Chinks in the Armor
We have had the wind in our sails since December 19 when the NYSE Bullish Percent reversed back to a column of X’s and offense. Now we are starting to see some signs of demand starting to dry up. I want to remind you that these technical indicators are not predictive in nature. They are risk management tools. We still have the main coaches, the NYSE Bullish Percent and the OTC Bullish Percent, on offense. The Dow Jones Industrial Average and the S&P 500 remain on point and figure buy signals.
What is starting to change is the percent of stocks trading above their 50 day moving average. In November we had 22% of the NYSE stocks trading above their 50 day moving average. When we have less than 30% of these stocks trading above their 50 day moving average it suggests a low risk market. When we have over 70% of the NYSE stocks trading above their 50 day moving average, we say the market has high risk. We hit a level of 90% bullish in January. This indicator has subsequently reversed down and at this point, we have 73.45% of the NYSE stock exchange stocks trading above their 50 day moving average. This reversed down on February 4 and we have not been able to make any new forward progress for this indicator. The rubber band has been stretched too far and now it is relaxing back to a more normal risk level.
This is a good time to do a review of your positions, your risk tolerance, and your buying power. If you have stocks that have not participated in the rally that started in December, you should consider “weeding the garden” so you can create cash to have buying power should we get a pull back. No predictions, just observations.
Here is a chart I found interesting. It is the S&P 500 and it shows the resistance that has been set at the 1500 level.
Here is another chart showing the money flows into the S&P 500. (click image)
Standard & Poor’s 500 Index more than doubled from the March 2009 lows even though money flowed out of stock funds most of the time. (Data source: Investment Company Institute) In January, equity funds took in $19.6 billion. This was the largest inflow since ICI started tracking the data six years ago. During the prior 4 year rally, outflows exceeded $435 billion.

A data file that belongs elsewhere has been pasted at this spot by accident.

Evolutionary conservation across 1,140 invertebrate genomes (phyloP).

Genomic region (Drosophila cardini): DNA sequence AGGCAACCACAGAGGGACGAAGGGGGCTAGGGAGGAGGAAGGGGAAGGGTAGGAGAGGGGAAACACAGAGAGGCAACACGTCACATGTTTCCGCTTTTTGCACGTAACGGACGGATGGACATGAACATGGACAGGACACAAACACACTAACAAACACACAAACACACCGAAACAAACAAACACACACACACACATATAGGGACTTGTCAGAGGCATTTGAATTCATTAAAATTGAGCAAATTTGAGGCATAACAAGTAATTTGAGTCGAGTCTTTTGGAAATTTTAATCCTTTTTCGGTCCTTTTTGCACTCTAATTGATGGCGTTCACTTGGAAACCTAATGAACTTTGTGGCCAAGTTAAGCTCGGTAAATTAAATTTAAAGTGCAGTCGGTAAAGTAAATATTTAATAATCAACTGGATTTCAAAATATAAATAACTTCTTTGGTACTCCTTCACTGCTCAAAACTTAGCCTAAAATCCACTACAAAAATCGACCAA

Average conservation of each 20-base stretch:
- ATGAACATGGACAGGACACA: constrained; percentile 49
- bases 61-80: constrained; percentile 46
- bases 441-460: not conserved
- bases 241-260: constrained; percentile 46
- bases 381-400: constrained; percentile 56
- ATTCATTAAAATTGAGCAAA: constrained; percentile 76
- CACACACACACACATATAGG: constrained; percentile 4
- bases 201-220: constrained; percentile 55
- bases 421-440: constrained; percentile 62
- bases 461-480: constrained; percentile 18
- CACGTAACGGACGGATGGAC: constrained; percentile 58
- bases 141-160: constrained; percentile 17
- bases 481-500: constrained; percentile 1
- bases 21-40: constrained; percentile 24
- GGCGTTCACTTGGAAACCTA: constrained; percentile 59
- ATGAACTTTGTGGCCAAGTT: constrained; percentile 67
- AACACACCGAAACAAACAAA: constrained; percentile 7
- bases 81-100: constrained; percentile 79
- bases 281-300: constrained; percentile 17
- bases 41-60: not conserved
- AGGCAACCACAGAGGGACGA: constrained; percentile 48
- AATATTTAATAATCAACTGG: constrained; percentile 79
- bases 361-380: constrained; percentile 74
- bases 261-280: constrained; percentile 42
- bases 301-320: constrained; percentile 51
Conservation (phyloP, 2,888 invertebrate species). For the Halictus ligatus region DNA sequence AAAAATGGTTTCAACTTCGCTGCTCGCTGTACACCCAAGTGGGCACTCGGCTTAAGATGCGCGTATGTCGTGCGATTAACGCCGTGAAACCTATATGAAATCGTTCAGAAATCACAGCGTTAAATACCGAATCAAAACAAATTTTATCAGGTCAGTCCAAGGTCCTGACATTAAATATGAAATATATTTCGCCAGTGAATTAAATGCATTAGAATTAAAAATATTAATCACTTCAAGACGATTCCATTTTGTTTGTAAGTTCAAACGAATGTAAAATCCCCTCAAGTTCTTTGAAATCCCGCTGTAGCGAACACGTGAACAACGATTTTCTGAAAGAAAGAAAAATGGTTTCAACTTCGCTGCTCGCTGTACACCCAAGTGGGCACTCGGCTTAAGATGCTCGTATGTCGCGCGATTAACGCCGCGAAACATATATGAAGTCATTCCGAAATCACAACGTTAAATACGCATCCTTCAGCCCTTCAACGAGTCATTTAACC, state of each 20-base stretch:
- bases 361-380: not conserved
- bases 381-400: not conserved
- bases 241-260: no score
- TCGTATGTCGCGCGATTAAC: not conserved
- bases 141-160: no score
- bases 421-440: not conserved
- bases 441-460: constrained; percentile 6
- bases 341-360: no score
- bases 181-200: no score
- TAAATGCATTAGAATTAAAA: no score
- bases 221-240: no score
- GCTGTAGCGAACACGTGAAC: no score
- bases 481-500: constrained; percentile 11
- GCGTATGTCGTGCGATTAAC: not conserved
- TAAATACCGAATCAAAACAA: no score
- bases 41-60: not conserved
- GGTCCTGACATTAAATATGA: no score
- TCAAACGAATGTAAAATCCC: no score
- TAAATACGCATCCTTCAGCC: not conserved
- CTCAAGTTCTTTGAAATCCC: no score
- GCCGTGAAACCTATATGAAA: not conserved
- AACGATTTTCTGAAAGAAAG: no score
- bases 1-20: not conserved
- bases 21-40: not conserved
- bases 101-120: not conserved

Here are the indicators this week.
NYSE BULLISH PERCENT: The main coach for NYSE stocks remains on offense this week. We have 75.20% of the NYSE stocks on buy signals. No sign of a change at this time but from this higher risk level, it is appropriate to review your strategy for the future.
NYSE % ABOVE 10 WEEK MOVING AVERAGE: This short term indicator was referenced above. It remains in a column of O’s and we have been declining since February 4. The current risk level is 73.45%. A move below 70% would be a short term sell signal.
OTC BULLISH PERCENT: The main coach for OTC stocks also remains on offense. We have 56.75% of the OTC stocks on buy signals. There is a smaller percent of OTC stocks on buy signals versus the NYSE stocks. The last time we had 70% of the OTC stocks on buy signals was January 2004. Offense.
OTC % ABOVE 10 WEEK MOVING AVERAGE: This short term indicator moved into a column of O’s on February 15. It broke the 70% level this week to close at 64.83%. This short term sell signal gives credence to reviewing your strategy. Defense.
DOW JONES CORPORATE BOND INDEX: This indicator remains at the same levels as last week. The long term chart remains on a buy signal but we are in a column of O’s. The short term chart is on a point and figure sell signal so we suggest caution with regard to corporate bonds as we look for further confirmation of the longer term picture.
RELATIVE STRENGTH: The relative strength rankings remain the same: Domestic Equity, International Equity, Fixed Income, Foreign Currency, Cash and Commodity. We continue to see money flow out of precious metals which is impacting the Commodity sector.
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